Progress through personal attack since 2007.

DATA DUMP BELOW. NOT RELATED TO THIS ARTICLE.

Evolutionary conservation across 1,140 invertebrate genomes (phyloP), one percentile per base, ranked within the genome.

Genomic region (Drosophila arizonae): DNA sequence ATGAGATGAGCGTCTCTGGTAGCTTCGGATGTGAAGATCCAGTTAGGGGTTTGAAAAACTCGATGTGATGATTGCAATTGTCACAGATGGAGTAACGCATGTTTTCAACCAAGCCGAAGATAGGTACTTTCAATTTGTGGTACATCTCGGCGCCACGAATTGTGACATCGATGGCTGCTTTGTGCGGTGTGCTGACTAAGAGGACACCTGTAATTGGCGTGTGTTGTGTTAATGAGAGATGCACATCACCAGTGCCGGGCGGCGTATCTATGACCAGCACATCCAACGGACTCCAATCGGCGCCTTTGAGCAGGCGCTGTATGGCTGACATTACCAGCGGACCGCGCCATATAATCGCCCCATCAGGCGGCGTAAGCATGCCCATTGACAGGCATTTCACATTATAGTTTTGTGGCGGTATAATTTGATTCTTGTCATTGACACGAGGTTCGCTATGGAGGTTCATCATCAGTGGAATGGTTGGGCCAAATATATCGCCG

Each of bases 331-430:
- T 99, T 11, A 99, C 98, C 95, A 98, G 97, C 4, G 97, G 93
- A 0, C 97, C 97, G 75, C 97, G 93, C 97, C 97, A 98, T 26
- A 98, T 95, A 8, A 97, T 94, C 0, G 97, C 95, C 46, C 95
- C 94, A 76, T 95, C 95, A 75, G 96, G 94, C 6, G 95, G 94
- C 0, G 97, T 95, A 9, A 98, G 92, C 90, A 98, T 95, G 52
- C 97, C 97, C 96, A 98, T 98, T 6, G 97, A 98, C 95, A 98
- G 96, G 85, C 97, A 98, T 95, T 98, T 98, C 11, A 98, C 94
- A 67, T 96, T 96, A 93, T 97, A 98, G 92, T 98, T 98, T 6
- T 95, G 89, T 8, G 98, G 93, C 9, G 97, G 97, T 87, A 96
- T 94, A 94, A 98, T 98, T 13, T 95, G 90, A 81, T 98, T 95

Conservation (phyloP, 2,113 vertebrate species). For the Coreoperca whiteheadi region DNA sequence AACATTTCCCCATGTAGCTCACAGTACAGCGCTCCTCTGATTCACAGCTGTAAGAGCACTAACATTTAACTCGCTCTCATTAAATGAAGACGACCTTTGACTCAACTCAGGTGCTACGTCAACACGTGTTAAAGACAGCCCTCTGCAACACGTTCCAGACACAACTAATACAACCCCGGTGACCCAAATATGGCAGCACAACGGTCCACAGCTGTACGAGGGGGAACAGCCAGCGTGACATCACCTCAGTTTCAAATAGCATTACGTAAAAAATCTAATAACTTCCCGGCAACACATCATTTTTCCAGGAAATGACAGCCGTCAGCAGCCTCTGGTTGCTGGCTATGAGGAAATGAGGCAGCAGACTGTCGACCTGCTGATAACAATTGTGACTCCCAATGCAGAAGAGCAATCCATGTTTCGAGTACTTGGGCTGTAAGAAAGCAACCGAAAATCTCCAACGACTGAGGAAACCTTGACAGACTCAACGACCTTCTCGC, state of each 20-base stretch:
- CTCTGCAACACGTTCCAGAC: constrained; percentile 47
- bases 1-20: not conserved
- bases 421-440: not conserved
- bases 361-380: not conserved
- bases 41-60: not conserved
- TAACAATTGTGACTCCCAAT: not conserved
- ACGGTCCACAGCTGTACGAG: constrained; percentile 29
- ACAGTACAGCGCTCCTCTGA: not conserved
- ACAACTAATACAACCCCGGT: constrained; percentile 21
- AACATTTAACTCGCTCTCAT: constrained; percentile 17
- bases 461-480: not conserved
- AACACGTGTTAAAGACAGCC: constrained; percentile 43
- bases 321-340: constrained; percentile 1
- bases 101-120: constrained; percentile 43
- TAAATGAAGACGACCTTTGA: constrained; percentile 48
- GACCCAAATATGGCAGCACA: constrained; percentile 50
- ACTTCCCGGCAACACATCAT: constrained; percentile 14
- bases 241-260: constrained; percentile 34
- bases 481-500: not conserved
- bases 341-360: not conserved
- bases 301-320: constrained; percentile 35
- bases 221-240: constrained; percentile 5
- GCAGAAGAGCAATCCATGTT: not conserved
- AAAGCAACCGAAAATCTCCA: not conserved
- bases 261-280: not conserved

If I were to assume, its Meth, although more than likely a recent addict. For her actual age, she does not appear to be a long term user:http://www.dailymail.co.uk/news/article-2244031/The-horror-Meth-Before-pictures-reveal-shocking-transformation-faces-users-hooked-deadly-drug.htmlPeople pick-up Meth habits in high school or shortly thereafter. With a decade or more of abuse, subjects will appear to have aged several. Sad... When I was in high school, the "big thing" was Heroin or slightly less addictive, MJ. I had a friend who was a Heroin addict. He did not stop till he was put in the klink for over a year. When he got out, a good family structure and good friends like myself that weren't addicts kept him from ever returning to "old habits and familar places." While being in lock-up was what enabled him to break his addiction, he had to also make a conscious decision to do so. Although at a higher price, Heroin is had just as easy in prison/jail as it is on Wentworth off of US30. While I do believe people need to be locked-up, consequences for their actions, as a society we are generally failing those people; when we consider repeat offender rate and the ratio of 743 persons per 100,000 in prison giving us #1 in the world status. Out of that, 25% are incarcerated non-violent offenders, many of them repeat offenders (2 out of every 5 persons incarcerated return to prison within 3 years).As a society, we are doing something wrong here... both culturally and exclusively in our rehibilitation approach. My friend made a conscious choice. There was no real structure to ensure his success or reintegration into society. His reintegration was a determined and wilful family and friend structure. I told him on many occasions, "If nobody loves ya, (my name) loves ya." In land of the free and home of the brave, we should not have an incarceration rate THAT high.We should end the war on drugs. Locking people up in prison settings for an addiction, especially if the circumstances surrounding them are of a non-violent nature, is cost prohibitive when the success rate is so poor. If Amie's burglary can be attributed to an addiction, I can say with great confidence that our justice system will fail her and we will be reading much more about her in the years to come.
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